John Taylor Gatto's Weapons of Mass Instruction focuses on mechanisms of familiar schooling that cripple imagination, discourage critical thinking, and create a false view of learning as a by-product of rote-memorization drills. Gatto's earlier book, Dumbing Us Down, put that now-famous expression of the title into common use worldwide. Weapons of Mass Instruction promises to add another chilling metaphor to the brief against schooling.

Here is a demonstration that the harm school inflicts is quite rational and deliberate, following high-level political theories constructed by Plato, Calvin, Spinoza, Fichte, Darwin, Wundt, and others, which contend the term education is meaningless because humanity is strictly limited by necessities of biology, psychology, and theology. The real function of pedagogy is to render the common population manageable.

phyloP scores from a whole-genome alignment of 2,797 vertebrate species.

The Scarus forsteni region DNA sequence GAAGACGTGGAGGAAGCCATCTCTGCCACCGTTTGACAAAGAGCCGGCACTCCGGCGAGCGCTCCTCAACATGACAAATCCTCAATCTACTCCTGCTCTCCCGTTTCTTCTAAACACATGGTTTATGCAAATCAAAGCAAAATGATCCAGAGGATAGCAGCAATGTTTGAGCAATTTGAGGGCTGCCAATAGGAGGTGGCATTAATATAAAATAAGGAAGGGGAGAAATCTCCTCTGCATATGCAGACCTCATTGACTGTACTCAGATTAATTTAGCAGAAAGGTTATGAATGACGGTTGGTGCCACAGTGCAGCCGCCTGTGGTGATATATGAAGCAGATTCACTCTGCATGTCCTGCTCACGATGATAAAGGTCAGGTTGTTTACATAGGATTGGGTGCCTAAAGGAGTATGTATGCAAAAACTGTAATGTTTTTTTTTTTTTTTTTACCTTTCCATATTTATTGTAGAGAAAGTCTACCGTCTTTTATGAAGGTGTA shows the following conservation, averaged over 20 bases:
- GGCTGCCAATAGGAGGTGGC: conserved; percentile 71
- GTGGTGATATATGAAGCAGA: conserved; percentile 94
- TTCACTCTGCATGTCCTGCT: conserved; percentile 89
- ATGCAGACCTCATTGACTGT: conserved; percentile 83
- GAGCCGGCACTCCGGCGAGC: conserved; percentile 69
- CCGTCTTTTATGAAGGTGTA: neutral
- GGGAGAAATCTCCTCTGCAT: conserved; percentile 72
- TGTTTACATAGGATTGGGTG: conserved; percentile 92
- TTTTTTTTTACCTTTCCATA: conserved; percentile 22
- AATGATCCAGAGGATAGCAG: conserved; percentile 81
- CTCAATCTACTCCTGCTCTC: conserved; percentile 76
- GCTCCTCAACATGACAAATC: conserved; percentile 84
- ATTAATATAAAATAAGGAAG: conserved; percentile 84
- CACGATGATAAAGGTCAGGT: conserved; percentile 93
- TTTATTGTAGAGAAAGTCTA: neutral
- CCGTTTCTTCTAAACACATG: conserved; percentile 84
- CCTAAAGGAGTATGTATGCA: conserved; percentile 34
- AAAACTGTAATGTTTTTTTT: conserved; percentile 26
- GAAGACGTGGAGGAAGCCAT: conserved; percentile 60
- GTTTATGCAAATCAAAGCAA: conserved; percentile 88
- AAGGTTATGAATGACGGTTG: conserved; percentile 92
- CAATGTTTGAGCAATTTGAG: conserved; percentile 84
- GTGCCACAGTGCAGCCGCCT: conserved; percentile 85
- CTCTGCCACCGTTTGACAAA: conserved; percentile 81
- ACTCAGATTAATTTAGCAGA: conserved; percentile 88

Realizing that goal demands that the young be conditioned to rely upon experts, remain divided from natural alliances, and accept disconnections from the experiences that create self-reliance and independence.

Escaping this trap requires a different way of growing up, one Gatto calls open source learning. In chapters such as A Letter to Kristina, my Granddaughter; Fat Stanley; and Walkabout: London, this different reality is illustrated.

John Taylor Gatto taught for thirty years in public schools before resigning from school-teaching in the op-ed pages of The Wall Street Journal during the year he was named New York State's official Teacher of the Year. Since then, he has traveled three million miles lecturing on school reform.